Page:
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Story highlights

Inquiry about the anatomy of transgender women has been in the news

Author T Cooper, who is a transgender male, says those questions are out of bounds

Gender does not boil down to simple anatomy, the author says

Cooper offers pointers for appropriate language and topics when talking transgenderism

CNN  — 

Transgender women, it seems, are all the rage.

Or more accurately, a great deal of transgender women seem to be popping up in mainstream media, their lives (and their lives as they lived them in the past) offered up for both audiences and journalists to pick through and scrutinize – and yes, sometimes marvel over.

In some cases, there has been a gratuitous outing, like in Grantland’s story about the inventor of a “Magical Putter”.

In others, there have been some ruffled feathers, as the mainstream world bumps up against the fact that transgender people are not only among us, but their lives are not so neatly summed up as having been “born into wrong bodies.”

This over-simplification of transpeople’s lives was most recently on display when CNN’s Piers Morgan seemed to follow fellow journalist Katie Couric’s script of reducing transgender lives to “Before” and “After.”

Couric, as you may recall, interviewed model Carmen Carrera and “Orange is the New Black” star Laverne Cox on her daytime talk show. Cox and Carrera are both male-to-female transsexual women who are enjoying a level of mainstream success in their respective fields, and they were interviewed for an episode of Couric’s show dubbed “Transgender Trailblazers.”

As a male transgender trailblazer myself – meaning I was designated female at birth and transitioned to male later in life – I watched the “Katie” show with fervent hope that the time had finally come when a transgender subject was not going to be asked about their private parts.

My hopes were swiftly dashed the moment Couric stuttered to Carrera, “Your, your, your private parts are different now, aren’t they?”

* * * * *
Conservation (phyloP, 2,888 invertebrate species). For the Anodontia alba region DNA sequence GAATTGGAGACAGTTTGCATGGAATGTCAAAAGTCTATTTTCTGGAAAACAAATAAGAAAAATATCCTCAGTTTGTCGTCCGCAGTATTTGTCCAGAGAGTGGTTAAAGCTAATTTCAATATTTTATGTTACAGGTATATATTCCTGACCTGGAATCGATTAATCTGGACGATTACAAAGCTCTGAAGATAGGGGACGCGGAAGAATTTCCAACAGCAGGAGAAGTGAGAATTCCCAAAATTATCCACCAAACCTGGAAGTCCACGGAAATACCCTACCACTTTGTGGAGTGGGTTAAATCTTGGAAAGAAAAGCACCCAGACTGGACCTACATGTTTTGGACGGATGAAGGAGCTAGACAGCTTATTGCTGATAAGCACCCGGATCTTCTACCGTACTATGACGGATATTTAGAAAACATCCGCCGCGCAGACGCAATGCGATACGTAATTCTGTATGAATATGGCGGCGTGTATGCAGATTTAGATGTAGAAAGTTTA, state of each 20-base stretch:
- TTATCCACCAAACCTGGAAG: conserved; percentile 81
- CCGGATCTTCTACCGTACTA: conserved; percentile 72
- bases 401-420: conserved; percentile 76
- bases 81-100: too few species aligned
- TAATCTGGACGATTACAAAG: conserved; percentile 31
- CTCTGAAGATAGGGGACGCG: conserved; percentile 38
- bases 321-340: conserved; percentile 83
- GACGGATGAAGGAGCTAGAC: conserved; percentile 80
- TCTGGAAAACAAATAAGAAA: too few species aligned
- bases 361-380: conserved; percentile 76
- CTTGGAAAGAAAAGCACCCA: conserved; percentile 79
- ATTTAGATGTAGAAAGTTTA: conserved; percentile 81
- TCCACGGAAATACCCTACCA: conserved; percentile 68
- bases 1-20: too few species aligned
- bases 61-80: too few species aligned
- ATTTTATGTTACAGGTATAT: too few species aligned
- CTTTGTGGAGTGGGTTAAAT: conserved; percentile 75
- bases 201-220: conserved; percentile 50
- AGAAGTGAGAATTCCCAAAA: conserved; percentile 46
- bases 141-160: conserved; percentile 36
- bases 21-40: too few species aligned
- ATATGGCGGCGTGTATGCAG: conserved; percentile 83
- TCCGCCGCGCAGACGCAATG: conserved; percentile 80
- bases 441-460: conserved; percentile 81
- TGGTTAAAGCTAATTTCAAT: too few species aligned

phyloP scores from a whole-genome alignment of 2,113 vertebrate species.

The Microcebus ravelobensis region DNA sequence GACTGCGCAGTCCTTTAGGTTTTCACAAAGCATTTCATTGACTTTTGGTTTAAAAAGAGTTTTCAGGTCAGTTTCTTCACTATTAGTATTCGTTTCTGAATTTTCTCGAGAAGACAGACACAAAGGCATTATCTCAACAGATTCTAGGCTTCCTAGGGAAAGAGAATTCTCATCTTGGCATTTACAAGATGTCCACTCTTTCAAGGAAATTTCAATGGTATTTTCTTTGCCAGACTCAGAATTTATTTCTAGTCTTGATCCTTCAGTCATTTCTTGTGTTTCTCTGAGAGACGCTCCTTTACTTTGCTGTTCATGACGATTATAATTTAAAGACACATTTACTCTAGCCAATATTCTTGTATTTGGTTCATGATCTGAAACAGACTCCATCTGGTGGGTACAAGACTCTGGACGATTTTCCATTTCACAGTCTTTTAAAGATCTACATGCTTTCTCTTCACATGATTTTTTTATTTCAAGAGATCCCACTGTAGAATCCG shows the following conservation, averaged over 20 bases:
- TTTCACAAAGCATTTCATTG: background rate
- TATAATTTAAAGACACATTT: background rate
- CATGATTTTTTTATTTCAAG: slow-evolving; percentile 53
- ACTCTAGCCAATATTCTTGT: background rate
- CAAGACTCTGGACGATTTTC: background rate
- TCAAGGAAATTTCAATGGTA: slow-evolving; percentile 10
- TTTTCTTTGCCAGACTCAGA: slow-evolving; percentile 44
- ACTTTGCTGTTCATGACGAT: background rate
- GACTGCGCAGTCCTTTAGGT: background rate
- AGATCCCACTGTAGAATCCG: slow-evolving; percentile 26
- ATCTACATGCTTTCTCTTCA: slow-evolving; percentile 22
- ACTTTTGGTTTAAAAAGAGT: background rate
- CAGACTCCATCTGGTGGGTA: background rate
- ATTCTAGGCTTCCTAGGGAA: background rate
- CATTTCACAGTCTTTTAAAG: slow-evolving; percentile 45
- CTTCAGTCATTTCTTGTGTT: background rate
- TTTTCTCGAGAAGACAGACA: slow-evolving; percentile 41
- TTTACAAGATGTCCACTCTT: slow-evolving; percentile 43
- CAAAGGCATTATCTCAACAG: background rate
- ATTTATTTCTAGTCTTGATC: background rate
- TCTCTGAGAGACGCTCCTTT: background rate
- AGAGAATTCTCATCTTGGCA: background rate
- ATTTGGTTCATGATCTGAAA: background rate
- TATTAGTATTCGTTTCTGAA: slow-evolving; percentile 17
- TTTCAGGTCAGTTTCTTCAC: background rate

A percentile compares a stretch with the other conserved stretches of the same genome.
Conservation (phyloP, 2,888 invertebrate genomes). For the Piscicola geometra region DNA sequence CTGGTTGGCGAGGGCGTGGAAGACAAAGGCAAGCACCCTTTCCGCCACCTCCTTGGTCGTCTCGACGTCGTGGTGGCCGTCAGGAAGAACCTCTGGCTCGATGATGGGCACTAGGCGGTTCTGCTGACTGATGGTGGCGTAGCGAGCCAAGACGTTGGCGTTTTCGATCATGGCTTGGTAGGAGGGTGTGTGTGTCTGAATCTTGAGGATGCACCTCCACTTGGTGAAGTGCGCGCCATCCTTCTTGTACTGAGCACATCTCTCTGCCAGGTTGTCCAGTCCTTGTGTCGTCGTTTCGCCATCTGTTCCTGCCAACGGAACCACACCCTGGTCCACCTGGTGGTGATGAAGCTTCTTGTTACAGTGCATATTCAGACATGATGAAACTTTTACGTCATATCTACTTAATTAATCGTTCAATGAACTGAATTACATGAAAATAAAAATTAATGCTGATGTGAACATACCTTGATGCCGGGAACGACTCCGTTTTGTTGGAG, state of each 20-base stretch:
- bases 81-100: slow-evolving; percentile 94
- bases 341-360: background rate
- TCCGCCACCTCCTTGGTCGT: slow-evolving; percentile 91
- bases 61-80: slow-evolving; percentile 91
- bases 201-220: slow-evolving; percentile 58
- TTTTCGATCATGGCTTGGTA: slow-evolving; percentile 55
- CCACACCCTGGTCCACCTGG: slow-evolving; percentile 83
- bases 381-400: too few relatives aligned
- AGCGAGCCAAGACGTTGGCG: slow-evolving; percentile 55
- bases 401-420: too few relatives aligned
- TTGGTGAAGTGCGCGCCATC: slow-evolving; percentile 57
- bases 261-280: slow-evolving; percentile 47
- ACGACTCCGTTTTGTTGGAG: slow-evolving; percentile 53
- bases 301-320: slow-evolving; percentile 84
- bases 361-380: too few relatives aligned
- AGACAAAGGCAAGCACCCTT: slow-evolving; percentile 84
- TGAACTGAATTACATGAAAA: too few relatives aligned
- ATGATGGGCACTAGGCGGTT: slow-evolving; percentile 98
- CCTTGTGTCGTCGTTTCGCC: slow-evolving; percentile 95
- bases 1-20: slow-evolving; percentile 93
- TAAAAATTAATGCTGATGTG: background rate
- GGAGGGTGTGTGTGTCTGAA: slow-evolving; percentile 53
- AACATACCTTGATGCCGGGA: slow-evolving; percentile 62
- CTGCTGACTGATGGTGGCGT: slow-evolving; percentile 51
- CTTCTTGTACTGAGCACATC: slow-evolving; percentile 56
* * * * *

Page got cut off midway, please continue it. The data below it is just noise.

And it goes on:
Carrera, clearly taken aback, handled the question with poise, politely informing Couric that she was uncomfortable talking about such personal information as her genitalia.

As anyone might be.

When Couric raised the question to Cox later in the show, Cox deftly added that focusing so much attention on transgender people’s bodies objectifies them. More critically, she noted, the focus on private parts diverts the cultural discussion from more relevant and pressing issues, such as the violence and discrimination transpeople (and transwomen of color especially) face every day in this country. (In a later show, Couric addressed the response to her questions about their anatomy.)

As someone who has also been asked on multiple occasions by complete strangers what might or might not be happening in my pants, I thought this was a good time to suggest eight things NOT to say to transgender people, a handy list which just might make your office parties, family reunions, jury duty – or interviews in front of millions of viewers – go more smoothly.

1. “You look so real, I never would’ve known!”

While usually said with good intentions, this is one of the more undermining statements. We don’t need nontrans people to affirm our gender, nor does the subtle implication that we are fake – or dressing up and trying to fool you – ever feel very good. Transgender people are not cubic zirconia.